Hot Air: The New Propaganda

Originally published in the Rocky Mountain Chronicle, this five part series examines the shock jock phenomenon… Colorado-style


Talk radio content that is disrespectful, foments prejudice and stereotypes, and promotes inflammatory language is the subject of media ethics research by Patrick Plaisance, an assistant professor of journalism and technical communication at Colorado State University.

“Across the spectrum on radio right now, you’ll hear all kinds of ethically questionable content,” Plaisance says, “but should it be protected? I say absolutely yes.” He contends that people need a better sense of media literacy because the American public does not comprehend the blurring of lines between news and “infotainment.” As a media ethicist, Plaisance is concerned that news consumers don’t understand the reasons and motives behind the bombardment of news, features, editorials, advertising and talk radio programming. The key lies in the nuances of media content, and that’s where the majority of the public is illiterate. The irony is that even with an overwhelming number of news sources, people naturally gravitate to what comforts them or affirms their worldviews.

“Conservative talk radio is particularly effective in this because it trades in gross generalizations and assumptions that are not investigated, substantiated or backed up by evidence,” Plaisance says. “So it’s very easy for people to take these claims as fact. It’s convenient and expedient in lieu of real analysis and introspection.”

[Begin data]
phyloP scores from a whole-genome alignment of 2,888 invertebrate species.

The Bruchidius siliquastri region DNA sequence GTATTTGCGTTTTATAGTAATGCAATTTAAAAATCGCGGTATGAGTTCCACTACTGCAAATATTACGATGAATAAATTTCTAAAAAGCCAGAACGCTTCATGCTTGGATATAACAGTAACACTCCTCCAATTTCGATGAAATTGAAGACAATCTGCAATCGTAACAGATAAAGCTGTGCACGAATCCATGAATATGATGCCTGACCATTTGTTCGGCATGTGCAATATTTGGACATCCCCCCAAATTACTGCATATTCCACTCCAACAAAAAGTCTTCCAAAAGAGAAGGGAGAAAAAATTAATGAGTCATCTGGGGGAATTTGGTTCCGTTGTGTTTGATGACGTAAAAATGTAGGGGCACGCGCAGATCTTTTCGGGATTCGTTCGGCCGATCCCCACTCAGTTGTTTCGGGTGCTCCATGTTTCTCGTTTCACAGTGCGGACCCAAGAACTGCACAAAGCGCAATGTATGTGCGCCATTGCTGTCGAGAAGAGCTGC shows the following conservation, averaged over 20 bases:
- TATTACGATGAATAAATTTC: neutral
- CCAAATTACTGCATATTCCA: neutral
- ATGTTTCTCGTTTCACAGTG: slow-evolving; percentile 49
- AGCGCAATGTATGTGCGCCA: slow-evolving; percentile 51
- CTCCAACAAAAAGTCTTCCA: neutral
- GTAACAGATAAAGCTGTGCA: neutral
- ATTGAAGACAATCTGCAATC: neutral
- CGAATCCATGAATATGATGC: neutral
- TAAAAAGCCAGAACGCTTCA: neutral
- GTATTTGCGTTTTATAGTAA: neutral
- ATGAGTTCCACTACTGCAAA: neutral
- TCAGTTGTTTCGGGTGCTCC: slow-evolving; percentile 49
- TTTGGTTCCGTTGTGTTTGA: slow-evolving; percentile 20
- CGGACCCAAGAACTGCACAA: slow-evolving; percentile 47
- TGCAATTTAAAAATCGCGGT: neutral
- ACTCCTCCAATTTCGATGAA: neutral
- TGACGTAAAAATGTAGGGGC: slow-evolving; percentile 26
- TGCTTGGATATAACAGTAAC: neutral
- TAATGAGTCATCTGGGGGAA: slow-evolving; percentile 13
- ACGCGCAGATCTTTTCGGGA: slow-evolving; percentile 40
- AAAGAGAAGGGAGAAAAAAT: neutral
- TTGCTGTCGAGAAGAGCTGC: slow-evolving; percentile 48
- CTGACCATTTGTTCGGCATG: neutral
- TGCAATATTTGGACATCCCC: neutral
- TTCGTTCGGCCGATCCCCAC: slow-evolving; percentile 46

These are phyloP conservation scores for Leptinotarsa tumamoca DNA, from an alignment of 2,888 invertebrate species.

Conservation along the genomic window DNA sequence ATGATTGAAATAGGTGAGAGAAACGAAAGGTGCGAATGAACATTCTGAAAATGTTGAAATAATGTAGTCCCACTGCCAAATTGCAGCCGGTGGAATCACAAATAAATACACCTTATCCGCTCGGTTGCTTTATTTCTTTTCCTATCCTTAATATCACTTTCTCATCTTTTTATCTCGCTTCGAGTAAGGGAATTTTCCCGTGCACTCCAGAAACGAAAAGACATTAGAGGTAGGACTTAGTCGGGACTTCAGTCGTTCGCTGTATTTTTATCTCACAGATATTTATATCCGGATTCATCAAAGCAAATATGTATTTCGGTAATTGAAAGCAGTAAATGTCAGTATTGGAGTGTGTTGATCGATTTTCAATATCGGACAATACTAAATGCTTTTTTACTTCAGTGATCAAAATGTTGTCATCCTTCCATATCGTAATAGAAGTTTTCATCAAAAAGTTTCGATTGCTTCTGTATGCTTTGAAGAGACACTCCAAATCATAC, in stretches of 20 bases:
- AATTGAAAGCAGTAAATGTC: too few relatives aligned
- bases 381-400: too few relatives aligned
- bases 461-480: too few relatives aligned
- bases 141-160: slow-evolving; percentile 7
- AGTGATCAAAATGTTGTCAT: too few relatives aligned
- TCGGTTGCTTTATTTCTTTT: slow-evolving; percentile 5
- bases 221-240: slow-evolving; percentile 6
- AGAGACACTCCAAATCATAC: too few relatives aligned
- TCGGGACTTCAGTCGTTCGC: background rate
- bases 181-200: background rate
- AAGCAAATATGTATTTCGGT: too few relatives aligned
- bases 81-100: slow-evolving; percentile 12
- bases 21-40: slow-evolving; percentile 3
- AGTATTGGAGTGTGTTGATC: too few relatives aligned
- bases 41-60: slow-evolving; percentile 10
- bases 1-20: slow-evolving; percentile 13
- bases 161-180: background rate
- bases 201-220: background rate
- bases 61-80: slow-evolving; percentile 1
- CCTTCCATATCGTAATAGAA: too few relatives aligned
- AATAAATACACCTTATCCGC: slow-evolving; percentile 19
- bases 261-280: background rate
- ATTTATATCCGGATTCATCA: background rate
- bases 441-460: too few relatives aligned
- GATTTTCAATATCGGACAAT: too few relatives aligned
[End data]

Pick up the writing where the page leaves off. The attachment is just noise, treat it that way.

The challenge, he says, is educating media consumers to become more critical and aware that bias travels along a two-way street: Both the provider and the consumer carry a set of ideological baggage that colors how they perceive information.

In a post-communist world, it’s curious that right-wing radio embraces “agitprop,” the favored mass communication technique of the Bolshevik movement to inform the masses and incite them to act.

Plaisance laughs at the analogy.

“We have in media research what we call ‘the new propaganda,’ which is not top-down government pronouncements but rather it’s in the form of everyday talk that presumes to be authoritative and authentic,” he says. “Talk radio is a cultural phenomenon in response to the fear and insecurity that drives our sense of American exceptionalism, a hyperpatriotic superiority complex that is so prevalent in conservative politics.”

Read the companion chapters of the “Hot Air” series here.

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Wendy Norris

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